By David Brooks
Published June 7 in the New York Times
When the going gets tough, the tough take accounting. When the job market worsens, many students figure they can’t indulge in an English or a history major. They have to study something that will lead directly to a job.
So it is almost inevitable that over the next few years, as labor markets struggle, the humanities will continue their long slide. There already has been a nearly 50 percent drop in the portion of liberal arts majors over the past generation, and that trend is bound to accelerate. Once the stars of university life, humanities now play bit roles when prospective students take their college tours. The labs are more glamorous than the libraries.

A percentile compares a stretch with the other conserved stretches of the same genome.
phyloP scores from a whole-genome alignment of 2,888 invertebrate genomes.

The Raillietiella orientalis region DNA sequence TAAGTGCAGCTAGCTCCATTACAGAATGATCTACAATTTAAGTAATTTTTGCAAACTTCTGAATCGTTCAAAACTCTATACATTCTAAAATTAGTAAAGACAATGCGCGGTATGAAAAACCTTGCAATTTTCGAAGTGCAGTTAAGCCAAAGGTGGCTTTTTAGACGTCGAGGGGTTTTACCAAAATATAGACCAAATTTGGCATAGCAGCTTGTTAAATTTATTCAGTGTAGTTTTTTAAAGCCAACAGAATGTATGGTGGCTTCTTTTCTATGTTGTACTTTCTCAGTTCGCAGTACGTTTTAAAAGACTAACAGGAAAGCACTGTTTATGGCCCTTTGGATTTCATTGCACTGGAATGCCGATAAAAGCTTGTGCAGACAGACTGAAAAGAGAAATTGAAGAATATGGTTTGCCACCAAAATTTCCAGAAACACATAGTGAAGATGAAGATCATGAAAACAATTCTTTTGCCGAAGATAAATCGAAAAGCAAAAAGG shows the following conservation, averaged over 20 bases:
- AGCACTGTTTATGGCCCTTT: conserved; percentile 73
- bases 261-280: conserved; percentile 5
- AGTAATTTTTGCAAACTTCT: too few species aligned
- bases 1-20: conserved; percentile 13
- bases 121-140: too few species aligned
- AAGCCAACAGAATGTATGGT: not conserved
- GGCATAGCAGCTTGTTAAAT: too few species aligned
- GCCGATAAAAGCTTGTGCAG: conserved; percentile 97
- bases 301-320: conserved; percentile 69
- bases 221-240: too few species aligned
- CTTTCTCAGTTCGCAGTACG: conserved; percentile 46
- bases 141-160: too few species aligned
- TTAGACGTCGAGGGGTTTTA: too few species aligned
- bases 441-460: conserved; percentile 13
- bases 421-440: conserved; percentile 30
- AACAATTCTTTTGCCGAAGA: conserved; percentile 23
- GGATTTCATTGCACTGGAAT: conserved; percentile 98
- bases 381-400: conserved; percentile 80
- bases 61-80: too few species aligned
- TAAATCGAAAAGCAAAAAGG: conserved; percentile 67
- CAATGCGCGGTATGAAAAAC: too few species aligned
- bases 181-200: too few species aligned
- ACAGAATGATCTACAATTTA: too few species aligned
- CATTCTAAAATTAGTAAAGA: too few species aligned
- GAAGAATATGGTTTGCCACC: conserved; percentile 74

But allow me to pause for a moment and throw another sandbag on the levee of those trying to resist this tide. Let me stand up for the history, English and art classes, even in the face of today’s economic realities.
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